Free Load Balancing with Citrix Netscaler


To start – This is aimed at Small to Medium businesses that need something better than Microsoft NLB but cannot afford an expensive enterprise solution. I want to add before I get into details that the paid version of Citrix NetScaler are awesome and worth the money you pay for them. They’re not just load balancers and Citrix remote access; the possibilities really are endless; here’s some off the top of my head:

  1. Forward Proxy
  2. Reverse Proxy
  3. VPN Routing
  4. NAT and Large Scale NAT
  5. Content Switching
  6. URL Transform / Rewrite / Responder Engine
  7. VPN Server
  8. Content Caching / Frontend Compress and Optimisation
  9. SSO – (AAA Server)
  10. N-Factor support
  11. SAML IDP (Identity Provider)

So enough about the product and how absolutely awesome it is.

I’m getting at a little known feature called DSR (Direct Server Return), so what does that do?

DSR is a feature for NetScaler Load Balancing and intercepts traffic and diverts the client directly to the end point its load balancing. This is useful for low end VPX NetScaler because they are not taking the load of streaming the traffic and handling all the requests but; they are handling the initial intelligence of what’s is up and what’s down and where you should be going.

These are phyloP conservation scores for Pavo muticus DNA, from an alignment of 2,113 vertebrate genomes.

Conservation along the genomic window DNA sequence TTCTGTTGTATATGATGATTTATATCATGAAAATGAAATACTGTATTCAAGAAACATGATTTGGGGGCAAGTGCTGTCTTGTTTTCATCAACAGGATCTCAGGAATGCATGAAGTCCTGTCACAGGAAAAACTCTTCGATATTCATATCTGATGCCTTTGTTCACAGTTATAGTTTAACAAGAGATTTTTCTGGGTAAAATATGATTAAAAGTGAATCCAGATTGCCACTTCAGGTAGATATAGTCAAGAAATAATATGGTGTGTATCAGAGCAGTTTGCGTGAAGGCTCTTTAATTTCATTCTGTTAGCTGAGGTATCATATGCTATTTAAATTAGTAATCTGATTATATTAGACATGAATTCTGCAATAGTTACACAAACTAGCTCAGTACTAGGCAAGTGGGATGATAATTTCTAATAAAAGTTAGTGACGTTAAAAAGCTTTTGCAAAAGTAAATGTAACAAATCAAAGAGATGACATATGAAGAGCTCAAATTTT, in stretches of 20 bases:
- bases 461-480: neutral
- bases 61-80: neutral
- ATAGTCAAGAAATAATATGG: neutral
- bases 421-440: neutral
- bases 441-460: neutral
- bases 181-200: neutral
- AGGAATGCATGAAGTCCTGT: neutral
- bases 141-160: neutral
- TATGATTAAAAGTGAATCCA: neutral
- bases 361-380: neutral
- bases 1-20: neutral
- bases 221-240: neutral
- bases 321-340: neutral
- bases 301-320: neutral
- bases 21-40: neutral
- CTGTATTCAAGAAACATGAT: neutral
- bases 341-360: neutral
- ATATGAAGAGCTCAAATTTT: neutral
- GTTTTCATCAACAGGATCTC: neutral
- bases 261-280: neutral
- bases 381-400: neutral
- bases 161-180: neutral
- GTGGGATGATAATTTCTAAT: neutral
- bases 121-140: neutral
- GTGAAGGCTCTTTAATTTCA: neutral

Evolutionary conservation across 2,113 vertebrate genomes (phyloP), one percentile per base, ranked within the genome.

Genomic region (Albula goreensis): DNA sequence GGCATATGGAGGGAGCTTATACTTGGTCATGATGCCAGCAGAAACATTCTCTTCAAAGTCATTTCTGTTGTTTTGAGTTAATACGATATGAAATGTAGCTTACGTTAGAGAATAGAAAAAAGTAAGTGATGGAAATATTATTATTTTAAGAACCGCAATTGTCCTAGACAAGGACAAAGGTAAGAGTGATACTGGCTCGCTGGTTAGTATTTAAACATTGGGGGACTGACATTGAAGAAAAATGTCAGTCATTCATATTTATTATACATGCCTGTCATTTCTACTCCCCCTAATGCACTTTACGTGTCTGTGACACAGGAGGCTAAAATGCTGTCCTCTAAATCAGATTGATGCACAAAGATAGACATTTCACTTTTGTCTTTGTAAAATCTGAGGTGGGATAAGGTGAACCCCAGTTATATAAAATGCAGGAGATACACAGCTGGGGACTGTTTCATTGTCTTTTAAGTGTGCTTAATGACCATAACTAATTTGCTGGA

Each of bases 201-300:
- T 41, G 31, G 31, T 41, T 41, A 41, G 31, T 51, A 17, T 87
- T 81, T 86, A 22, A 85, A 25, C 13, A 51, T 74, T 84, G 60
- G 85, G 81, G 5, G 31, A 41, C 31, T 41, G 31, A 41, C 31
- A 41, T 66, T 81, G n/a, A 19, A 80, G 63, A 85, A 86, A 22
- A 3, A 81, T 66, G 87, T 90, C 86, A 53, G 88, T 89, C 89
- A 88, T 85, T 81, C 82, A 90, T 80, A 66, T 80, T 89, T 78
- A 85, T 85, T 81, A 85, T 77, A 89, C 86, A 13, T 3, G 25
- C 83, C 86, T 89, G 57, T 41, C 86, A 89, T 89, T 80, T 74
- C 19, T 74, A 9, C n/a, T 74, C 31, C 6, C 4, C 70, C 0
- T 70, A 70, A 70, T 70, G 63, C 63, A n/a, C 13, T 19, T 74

So typical Load Balancing looks like this:

But with DSR it looks like this:

So as you can see here DSR will give you all of the load balancer intelligence but without the need for high bandwidth.

There are some caveats here though, the response sent to the client device will contain the MAC address of the backend server, from then on the communication is from client to backend server direct. To achieve this, the backend server needs to be able to accept communication on the IP address of the VIP. Changes to the backend server are required to get this working, a loopback adapter must be added.

So, why the post?

There is a version of NetScaler called “Express” this is completely free and available for download; this appliance is however limited to 5MB bandwidth – for an SME this may be fine to facilitate simple load balancing utilising DSR.